Paying it forward
At the end of the previous post in this series it was 1999 and I’d moved from England to live near Barcelona with the love of my life. I was learning not one but two new languages (Spanish and Catalan) and using them every day. My new life was going well. There was just one problem: I needed a job. In England, I’d been a journalist and my first thought was that I could try some freelance journalism from Spain, working for British newspapers. But it soon became clear that there wasn’t a huge demand for what I had to offer, and what potential customers did want (basically stories reflecting very negatively on the people of my new home) I wasn’t keen to provide. Perhaps if I’d been prepared to give it longer and been more adaptable I might have succeeded, but, truth be told, my heart wasn’t in it and when I was offered some hours teaching English I was happy to take them. The money wasn’t good, but it was regular work, and combinations of English classes for various language schools kept me busy for several years.
I wasn’t actually a very good teacher. Or, if even if I was, I didn’t really enjoy it, especially the hard slog of trying to interest reluctant children in learning a language they were studying after school just because their parents said they had to. I preferred the occasional work I also picked up writing educational materials. It also brought in more money to supplement the teaching income which was never going to get me very far. And it was while working on one of those projects that I had what was probably the biggest professional break of my life. One of my fellow writers at a meeting in Barcelona was a Texan called Patrick Bones, who, chatting during a break, revealed that “This isn’t what I normally do”. I’d assumed he was a teacher like me, but he turned out to be a translator and interpreter (he still is, you can find him here).
I confessed that I’d started thinking about becoming a translator but that I had no idea how to get into it. I don’t know what I was expecting. Maybe a little encouragement and a word or two of advice, but I got a lot more. By the end of our conversation I had a list of contacts and the confidence to make a real start as a translator. I won’t say it’s been easy ever since, but I can certainly say that I’ve never looked back. Within a couple of years I was earning enough from translation to go full time, give up my classes and forget all about trying to return to journalism. I had my new profession, my second career.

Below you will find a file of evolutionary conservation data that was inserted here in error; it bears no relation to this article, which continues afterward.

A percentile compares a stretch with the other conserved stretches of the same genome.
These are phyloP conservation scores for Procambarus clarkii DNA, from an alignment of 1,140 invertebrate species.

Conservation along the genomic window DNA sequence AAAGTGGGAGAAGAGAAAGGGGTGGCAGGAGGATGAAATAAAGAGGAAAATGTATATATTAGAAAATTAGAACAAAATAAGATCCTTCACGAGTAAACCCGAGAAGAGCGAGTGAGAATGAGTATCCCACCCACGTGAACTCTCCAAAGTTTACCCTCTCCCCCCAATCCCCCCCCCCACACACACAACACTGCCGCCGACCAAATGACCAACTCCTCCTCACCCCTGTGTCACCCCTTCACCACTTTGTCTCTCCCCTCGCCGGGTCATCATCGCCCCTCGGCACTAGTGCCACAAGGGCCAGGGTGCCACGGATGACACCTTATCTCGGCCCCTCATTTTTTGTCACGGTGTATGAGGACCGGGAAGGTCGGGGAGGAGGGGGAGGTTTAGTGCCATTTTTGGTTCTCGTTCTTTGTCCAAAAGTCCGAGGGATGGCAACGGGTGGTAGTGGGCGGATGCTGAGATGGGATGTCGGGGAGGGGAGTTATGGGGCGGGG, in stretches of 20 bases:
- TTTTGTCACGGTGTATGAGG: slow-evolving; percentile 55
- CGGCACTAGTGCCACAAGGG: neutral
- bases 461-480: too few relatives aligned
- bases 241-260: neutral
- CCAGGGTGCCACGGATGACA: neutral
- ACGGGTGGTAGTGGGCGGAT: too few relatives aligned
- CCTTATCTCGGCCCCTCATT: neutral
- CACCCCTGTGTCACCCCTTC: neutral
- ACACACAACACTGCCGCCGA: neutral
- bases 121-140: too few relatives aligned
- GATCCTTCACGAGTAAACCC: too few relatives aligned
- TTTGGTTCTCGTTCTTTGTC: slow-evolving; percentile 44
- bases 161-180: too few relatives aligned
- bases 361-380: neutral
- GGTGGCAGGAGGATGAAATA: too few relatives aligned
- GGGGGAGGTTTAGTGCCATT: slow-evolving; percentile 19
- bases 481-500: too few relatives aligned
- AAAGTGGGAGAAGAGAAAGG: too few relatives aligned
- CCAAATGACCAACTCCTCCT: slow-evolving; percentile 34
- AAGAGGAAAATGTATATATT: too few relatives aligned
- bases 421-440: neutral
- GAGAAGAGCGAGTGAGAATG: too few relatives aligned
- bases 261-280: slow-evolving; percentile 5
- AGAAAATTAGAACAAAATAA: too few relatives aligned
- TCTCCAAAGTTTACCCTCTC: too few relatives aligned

The chance meeting with Pat was my first and most important experience of the sheer generosity that pervades the translation world. He didn’t have to behave like that. He could have been forgiven for seeing me as potential competition and putting me off or playing his cards close to his chest. Instead, he was completely straightforward, open and encouraging. It’s an attitude I’ve found time and time again among translators. There’s so much disinterested good advice and help available to translators starting off, and that’s true now more than ever.
It’s also something I’ve tried to practice in my relations with other translators, helping out when I can with advice, contacts, encouragement and anything else I can provide. One thing is having a businesslike attitude to the way I organise myself and work; but that doesn’t have to extend to seeing others as competitors or enemies. It’s just one example of something which will be the subject of a future blog post: the way that corrosive, damaging big business attitudes, as far as I’m concerned, have no place in the freelance world. And I for one am much happier working in an environment where colleagues consider and help one another. I can never repay Pat Bones the favour he did me when he pointed me towards exactly the new career I needed. But I can, as the Americans would say, pay it forward.